Before we begin, remember choosing between taking the SAT and the ACT for your college applications is an important decision. If you are not sure about taking the SAT over the ACT, then take a look at our detailed comparison of the tests and guide on deciding whether the SAT or the ACT is better for you.

You’re still here! Congratulations on progressing in your college preparatory journey. But what’s the next step?

In light of the current COVID-19 pandemic, studying for the SAT can feel largely unimportant. With the likelihood of schools and colleges failing to reopen in the fall, the chances of the test dates being postponed or the exam moving online are high. Regardless, studying for the SAT in lockdown might be one of the best uses of your time if you’re a rising high school junior or senior.

Also Read: SAT COVID-19 Updates: What To Do Next

If you need help with how to prepare for or self-study the SAT, this is a comprehensive guide specially designed for you. To begin with, we’ll walk you through the process of effectively self-studying the SAT. Then, we’ll share some resources that students find helpful time and time again. 

Self-Study the SAT in 5 Steps

Obviously, self-studying the SAT has more nuances than five steps. However, we want to give you the five main steps that will help you on your way to effectively self-studying the SAT.

1) Register for the SAT

Have you registered for the SAT yet? If not, go ahead and register for the SAT right now. College Board will prompt you to create an account first if you do not have one already.

Registering for the SAT will give you a deadline. You will have multiple test dates and locations to choose from. Choose a test date that will at least give you three months to prepare for the test as this is the optimal timeframe for self-studying the SAT. Due to lockdown, you’ll have plenty of time to prepare if you choose the August or new September test date. Make sure that your (tentative) choice of test center is nearby to reduce your commute on the day of the test.

2) Acquaint Yourself with the SAT exam pattern

Before you start self-studying the SAT, familiarize yourself with the structure and content of the SAT. Here’s a quick summary:

  • The SAT has two sections: Evidence-Based Reading and Writing (EBRW) and Math
  • Both sections are equally weighted or in other words, each section is worth 800 points.
  • There are two subsections in each section. EBRW has the Reading and Writing sections while Math has the No-Calculator and the Calculator section.
  • The lowest score one can receive in a section is 200. This means your total score can range anywhere from 400 to 1600 points.
  • The SAT comes with an optional essay section that is scored separately out of 24 points. While this section is optional, most universities recommend taking the SAT with Essay regardless of your intended major.
  • The order of the sections, timings, and number of questions follow in the chart below:

Self-Study the SAT: A Comprehensive Guide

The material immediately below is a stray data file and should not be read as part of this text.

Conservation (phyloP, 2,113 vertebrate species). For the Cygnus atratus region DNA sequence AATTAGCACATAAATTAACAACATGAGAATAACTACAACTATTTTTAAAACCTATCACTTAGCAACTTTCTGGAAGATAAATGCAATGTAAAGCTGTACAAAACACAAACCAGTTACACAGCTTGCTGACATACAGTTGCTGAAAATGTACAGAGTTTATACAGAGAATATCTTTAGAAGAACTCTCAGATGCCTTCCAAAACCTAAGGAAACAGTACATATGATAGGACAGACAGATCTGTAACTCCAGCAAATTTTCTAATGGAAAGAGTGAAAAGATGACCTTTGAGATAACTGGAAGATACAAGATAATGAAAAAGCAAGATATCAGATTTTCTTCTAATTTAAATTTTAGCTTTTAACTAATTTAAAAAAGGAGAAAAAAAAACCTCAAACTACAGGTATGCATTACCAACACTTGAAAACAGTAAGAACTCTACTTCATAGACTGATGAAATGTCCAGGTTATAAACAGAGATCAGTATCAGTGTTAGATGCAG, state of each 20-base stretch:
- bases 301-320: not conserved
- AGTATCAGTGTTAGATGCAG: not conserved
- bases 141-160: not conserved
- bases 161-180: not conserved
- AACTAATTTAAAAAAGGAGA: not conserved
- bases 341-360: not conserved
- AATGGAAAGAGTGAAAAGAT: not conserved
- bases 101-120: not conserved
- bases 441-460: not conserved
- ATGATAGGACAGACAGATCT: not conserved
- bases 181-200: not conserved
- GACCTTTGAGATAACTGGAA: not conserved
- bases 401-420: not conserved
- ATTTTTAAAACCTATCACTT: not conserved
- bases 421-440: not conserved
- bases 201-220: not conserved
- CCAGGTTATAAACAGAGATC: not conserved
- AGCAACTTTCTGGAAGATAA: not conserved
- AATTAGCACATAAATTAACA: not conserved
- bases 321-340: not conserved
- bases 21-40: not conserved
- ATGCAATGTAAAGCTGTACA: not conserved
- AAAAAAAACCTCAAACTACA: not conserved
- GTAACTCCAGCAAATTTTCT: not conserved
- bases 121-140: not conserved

• The SAT is all multiple-choice with four options except in the math sections which have “grid-ins” or student-produced responses where you must grid in your calculated answer. There is no penalty for incorrect answers.

3) Craft the Perfect Study Plan

To self-study the SAT, you must employ a method of discipline to ensure the utmost effectiveness. To do this, you need to plan out your studies. How should you go about crafting your self-study plan? The brief version includes taking a diagnostic test early in your study plan to pinpoint your strengths and weaknesses regarding the SAT syllabus. You should also make time to learn the specific strategies of the SAT. Decide on a target score that you would like to reach.

Be realistic. Will you really commit the entirety of your weekend to self-studying the SAT when the days of the week no longer seem to have meaning? In lockdown, there are, unfortunately, many more interesting activities that may be calling your name (*cough* Netflix *cough*). It might be more feasible to spend an hour a day, two days a week. Remember, study smart not hard!

However, we want to be completely honest with you. There is no set formula to creating the perfect study plan. The perfect study plan can only be effective if you design it with yourself in mind. We can, on the other hand, give you tips to create an effective quarantine SAT study plan.

Check out Khan Academy’s sample study plans to get an idea of what sort of plan you would like to create. 

4) Build SAT Stamina

Self-Study the SAT

There are two ways to practice for the SAT. The first way to self-study the SAT is to focus on specific topics and question types in particular sections. This is a great method to hone your problem-solving skills and strategies as well as ensure that you have experience with solving each type of question on the SAT. By employing this method, you can practice areas in which you need improvement. You can also maintain your strengths using this method of self-studying.